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In what could be a path-breaking discovery in the field of cancer treatment research, scientists have made a tumour-like lump of cancer cells using 3D printing technology.
This lump bores a greater resemblance to natural cancer than do the two-dimensional cultured cells grown in a lab dish, according to researchers.
Scientist say, the technology could be used to study the development, invasion, metastasis and treatment of cancer using specific cancer cells from patients.
It can also be used to test the efficacy and safety of new cancer treatment therapies and new cancer drugs.
To build the tumour-like structure, the researchers mixed gelatin, fibrous proteins and cervical cancer cells, then fed the resulting mixture into a 3D cell printer they had developed.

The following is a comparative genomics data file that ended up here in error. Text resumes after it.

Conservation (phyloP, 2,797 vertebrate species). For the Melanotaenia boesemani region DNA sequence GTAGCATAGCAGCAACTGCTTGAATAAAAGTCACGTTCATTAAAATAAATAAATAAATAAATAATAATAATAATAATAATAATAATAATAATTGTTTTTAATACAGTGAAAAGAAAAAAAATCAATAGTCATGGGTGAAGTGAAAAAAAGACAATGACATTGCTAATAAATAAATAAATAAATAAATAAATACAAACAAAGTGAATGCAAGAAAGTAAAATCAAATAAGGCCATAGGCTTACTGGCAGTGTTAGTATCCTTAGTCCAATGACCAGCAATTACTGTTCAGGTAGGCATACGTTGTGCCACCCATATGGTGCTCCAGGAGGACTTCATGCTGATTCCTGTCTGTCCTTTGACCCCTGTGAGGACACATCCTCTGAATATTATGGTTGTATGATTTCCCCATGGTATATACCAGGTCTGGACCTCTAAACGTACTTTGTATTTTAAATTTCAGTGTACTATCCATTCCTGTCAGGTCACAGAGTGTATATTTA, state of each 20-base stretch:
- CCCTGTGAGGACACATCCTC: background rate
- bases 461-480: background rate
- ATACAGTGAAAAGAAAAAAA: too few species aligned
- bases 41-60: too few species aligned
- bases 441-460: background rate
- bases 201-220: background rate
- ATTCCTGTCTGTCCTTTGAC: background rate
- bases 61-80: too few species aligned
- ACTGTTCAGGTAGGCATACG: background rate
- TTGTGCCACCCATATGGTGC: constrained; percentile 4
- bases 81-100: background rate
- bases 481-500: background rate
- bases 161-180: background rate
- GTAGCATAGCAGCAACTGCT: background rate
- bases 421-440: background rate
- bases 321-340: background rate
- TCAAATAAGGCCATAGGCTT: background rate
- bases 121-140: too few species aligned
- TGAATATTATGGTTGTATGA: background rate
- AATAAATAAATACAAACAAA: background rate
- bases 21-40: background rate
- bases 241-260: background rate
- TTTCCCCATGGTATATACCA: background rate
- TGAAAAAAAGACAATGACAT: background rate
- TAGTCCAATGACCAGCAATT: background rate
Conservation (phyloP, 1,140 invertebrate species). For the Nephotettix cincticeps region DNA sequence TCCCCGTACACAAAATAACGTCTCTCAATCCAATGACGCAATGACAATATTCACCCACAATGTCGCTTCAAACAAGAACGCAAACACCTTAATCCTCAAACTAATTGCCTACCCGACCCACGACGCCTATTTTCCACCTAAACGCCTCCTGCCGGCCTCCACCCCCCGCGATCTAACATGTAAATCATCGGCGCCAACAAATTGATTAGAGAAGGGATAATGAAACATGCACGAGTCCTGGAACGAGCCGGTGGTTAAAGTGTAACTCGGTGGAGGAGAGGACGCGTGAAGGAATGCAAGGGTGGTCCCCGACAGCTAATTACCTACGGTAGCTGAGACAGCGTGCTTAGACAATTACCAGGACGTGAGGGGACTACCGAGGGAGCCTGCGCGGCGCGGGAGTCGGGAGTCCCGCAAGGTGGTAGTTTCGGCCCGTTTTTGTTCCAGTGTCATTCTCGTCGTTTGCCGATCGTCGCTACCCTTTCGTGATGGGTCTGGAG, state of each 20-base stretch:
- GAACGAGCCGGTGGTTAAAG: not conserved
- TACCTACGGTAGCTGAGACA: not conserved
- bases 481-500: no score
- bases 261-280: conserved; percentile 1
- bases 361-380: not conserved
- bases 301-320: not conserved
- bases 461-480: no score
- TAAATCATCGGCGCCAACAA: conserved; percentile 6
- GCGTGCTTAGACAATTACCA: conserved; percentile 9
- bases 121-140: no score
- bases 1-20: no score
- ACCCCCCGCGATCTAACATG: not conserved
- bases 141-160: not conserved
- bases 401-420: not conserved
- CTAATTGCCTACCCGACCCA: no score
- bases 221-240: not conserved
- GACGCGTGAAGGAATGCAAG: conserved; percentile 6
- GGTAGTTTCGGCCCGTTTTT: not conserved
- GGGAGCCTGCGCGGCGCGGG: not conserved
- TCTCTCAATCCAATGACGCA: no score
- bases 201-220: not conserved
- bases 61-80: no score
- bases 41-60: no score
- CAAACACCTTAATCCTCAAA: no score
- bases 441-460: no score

The printer then produced a grid structure, 10 millimetres in width and length, and 2 millimetres in height.
That structure resembles the fibrous proteins that make up the extra-cellular matrix of a tumour, the researchers said.
The cells were then allowed to grow, and after five days, the growth took on a spherical shape. The spheres continued to grow for three more days. Researchers hope to benefit cancer patients through their discovery.